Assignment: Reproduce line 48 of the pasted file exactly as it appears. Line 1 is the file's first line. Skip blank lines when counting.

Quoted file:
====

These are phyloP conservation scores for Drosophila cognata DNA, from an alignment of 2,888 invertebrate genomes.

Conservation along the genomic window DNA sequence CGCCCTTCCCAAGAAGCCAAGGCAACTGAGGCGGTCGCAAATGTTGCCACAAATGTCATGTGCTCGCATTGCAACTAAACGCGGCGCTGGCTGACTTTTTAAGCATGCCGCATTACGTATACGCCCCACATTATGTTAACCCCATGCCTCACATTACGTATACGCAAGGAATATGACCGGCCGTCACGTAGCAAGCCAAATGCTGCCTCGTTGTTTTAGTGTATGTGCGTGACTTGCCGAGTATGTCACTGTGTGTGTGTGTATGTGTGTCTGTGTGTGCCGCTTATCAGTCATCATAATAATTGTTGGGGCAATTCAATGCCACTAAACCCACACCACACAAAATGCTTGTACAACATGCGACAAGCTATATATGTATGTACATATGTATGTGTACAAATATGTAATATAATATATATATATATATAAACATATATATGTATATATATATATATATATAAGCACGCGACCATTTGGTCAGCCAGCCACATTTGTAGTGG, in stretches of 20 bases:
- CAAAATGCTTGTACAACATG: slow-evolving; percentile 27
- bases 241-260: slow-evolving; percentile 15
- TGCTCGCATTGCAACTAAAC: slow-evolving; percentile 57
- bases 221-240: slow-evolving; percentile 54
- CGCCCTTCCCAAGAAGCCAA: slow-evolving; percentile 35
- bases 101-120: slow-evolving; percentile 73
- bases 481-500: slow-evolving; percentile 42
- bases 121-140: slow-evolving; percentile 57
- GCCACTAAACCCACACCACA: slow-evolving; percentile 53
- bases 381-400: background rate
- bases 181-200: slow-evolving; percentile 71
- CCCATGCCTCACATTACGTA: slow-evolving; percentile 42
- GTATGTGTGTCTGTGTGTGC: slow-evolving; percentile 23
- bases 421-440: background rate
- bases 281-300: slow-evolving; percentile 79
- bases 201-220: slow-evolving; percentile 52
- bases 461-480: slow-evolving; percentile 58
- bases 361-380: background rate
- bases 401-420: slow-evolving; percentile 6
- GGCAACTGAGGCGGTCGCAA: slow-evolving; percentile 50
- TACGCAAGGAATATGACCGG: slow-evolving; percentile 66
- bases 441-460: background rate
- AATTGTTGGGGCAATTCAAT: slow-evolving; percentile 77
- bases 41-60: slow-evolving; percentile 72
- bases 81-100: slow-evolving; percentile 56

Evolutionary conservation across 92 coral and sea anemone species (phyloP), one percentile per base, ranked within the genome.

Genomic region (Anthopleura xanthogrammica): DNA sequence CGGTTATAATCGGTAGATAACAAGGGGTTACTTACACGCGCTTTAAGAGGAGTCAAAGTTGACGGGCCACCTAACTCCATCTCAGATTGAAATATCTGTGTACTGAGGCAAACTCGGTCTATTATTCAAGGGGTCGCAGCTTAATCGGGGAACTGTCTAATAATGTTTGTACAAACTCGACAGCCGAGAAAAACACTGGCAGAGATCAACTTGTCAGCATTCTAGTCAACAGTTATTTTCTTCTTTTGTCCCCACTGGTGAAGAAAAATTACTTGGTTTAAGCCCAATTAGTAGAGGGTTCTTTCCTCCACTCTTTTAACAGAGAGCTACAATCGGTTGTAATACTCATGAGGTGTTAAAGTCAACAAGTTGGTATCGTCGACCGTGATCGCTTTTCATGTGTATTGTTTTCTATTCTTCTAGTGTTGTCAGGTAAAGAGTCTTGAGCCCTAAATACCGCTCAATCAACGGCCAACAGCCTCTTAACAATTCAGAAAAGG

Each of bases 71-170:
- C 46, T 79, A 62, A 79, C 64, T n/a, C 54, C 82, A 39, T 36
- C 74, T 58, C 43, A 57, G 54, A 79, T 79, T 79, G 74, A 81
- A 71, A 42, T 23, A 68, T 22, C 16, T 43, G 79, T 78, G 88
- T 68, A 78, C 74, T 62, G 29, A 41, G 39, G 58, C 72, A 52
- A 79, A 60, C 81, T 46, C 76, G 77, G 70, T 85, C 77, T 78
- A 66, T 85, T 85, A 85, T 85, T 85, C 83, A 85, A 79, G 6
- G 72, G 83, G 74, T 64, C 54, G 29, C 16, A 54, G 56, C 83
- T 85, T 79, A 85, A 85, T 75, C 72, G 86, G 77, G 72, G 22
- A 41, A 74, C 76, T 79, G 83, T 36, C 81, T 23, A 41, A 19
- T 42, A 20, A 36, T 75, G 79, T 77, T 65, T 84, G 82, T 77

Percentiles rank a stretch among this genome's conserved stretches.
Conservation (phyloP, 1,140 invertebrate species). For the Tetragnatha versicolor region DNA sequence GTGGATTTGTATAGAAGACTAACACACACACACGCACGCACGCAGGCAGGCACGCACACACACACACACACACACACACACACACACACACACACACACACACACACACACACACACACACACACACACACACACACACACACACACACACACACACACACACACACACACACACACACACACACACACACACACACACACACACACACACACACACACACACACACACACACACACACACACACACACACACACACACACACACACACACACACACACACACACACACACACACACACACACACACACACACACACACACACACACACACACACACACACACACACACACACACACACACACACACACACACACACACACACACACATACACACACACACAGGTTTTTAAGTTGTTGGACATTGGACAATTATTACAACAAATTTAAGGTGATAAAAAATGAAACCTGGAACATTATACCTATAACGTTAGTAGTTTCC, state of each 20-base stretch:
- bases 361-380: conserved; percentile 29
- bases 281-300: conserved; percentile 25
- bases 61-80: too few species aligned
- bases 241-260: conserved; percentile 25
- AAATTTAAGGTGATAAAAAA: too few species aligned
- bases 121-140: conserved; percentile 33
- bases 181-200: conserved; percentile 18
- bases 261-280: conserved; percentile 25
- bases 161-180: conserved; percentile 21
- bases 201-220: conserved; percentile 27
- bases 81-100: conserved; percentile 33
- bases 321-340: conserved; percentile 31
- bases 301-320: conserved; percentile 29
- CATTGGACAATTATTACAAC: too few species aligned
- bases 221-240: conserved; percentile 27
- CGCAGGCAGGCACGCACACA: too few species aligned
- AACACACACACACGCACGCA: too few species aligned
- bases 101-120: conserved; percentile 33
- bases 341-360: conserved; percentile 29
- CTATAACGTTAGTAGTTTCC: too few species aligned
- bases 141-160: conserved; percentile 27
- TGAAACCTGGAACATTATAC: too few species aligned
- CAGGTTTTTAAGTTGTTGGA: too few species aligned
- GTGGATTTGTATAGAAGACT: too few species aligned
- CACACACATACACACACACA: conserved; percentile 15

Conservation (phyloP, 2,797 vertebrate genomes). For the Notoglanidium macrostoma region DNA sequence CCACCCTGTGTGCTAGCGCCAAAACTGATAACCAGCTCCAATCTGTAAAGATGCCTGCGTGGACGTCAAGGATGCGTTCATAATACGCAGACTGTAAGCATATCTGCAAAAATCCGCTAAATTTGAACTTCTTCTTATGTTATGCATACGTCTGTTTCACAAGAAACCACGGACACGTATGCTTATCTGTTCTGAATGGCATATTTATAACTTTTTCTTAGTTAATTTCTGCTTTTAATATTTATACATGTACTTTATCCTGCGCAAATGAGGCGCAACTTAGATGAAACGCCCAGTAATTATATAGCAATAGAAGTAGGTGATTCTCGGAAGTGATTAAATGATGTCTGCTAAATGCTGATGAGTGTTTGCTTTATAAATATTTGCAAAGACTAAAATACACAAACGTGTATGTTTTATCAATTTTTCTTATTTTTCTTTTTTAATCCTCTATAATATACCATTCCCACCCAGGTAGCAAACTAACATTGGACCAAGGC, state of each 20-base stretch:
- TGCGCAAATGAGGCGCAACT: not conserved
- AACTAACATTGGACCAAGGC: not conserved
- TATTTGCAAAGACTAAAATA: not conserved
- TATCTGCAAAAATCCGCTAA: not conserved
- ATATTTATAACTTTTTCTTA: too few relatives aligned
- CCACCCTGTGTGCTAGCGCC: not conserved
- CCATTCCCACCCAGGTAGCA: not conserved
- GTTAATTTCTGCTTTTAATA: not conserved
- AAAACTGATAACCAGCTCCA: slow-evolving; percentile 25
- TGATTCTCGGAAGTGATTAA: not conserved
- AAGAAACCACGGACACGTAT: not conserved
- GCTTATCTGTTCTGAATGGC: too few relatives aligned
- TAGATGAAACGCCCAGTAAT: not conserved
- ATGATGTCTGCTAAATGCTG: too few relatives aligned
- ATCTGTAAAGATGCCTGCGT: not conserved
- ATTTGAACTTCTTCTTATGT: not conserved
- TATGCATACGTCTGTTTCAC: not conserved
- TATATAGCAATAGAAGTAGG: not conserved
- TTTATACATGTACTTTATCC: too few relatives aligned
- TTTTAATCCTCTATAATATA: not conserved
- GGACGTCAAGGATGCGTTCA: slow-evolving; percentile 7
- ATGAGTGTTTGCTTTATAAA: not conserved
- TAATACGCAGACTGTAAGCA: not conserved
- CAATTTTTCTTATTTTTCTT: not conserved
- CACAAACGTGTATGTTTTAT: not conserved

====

- bases 121-140: conserved; percentile 33